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Comparing Digital Range Finders for Forestry Applications

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Digital measurement tools for forestry applications are now becoming affordable for many organizations. One example is a digital range finder that, depending on the instrument, can almost instantly record distance, height, and angular measurements of objects within sight of an observer. Digital range finders have tremendous advantages over traditional manual measurement techniques, but prospective users should understand an instrument's capabilities in order to realize its full potential. We compare the accuracy and reliability of five commercially available digital range finders in taking measurements of a distance course, traverse boundaries, and tree heights. Because we found some significant differences in the capabilities of the instruments we tested, potential users should identify their measurement and accuracy requirements prior to choosing a digital range finder.
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Keywords: environmental management; forest; forest management; forest resources; forestry; forestry research; forestry science; inventory; metrics; natural resource management; natural resources

Document Type: Regular Article

Affiliations: 1: Assistant Professor Forest Engineering Department Oregon State University 215 Peavy Hall Corvallis OR 97331-5706, Email: michael.wing@oregonstate.edu 2: Operations Analyst Hancock Forest Management Vancouver Washington 3: Professor Forest Engineering Department Oregon State University 215 Peavy Hall Corvallis OR 97331-5706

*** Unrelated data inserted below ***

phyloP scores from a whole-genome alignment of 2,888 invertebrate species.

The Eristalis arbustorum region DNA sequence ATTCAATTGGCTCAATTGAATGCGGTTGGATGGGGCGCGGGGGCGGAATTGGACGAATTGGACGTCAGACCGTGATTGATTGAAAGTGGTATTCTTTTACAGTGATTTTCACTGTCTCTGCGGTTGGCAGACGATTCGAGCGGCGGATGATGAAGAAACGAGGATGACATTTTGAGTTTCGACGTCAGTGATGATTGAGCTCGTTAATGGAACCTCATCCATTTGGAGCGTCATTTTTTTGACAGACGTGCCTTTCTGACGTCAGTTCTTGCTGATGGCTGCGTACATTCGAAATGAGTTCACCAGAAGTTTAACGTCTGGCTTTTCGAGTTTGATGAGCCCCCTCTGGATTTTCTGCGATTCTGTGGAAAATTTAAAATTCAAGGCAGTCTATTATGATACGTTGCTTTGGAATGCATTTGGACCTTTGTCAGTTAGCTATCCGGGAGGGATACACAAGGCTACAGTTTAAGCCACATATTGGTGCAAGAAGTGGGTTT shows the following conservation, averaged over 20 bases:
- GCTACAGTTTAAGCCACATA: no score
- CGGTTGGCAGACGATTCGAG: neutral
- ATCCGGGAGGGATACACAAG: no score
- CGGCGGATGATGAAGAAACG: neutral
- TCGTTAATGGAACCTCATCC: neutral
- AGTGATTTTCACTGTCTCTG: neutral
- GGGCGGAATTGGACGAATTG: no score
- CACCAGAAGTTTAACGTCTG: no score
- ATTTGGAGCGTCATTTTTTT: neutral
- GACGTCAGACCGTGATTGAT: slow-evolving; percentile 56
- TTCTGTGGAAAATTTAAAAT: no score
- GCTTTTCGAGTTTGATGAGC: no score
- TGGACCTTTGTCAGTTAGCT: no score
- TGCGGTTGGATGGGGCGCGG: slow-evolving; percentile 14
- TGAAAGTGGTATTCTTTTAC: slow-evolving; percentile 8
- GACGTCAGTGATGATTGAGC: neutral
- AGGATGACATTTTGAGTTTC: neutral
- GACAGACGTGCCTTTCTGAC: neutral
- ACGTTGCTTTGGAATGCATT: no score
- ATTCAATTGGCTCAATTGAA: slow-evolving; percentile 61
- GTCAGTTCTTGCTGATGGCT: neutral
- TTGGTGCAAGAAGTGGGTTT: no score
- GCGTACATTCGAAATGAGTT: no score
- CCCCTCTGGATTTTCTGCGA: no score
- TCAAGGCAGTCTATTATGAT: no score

Publication date: 2004-06-01

More about this publication?
  • The Journal of Forestry is the most widely circulated scholarly forestry journal in the world. In print since 1902, the Journal has received several national awards for excellence. The mission of the Journal of Forestry is to advance the profession of forestry by keeping forest management professionals informed about significant developments and ideas in the many facets of forestry: economics, education and communication, entomology and pathology, fire, forest ecology, geospatial technologies, history, international forestry, measurements, policy, recreation, silviculture, social sciences, soils and hydrology, urban and community forestry, utilization and engineering, and wildlife management. The Journal is published bimonthly: January, March, May, July, September, and November.

    2016 Impact Factor: 1.675 (Rank 20/64 in forestry)

    Average time from submission to first decision: 39.6 days*
    June 1, 2016 to Feb. 28, 2017

    Also published by SAF:
    Forest Science
    Other SAF Publications
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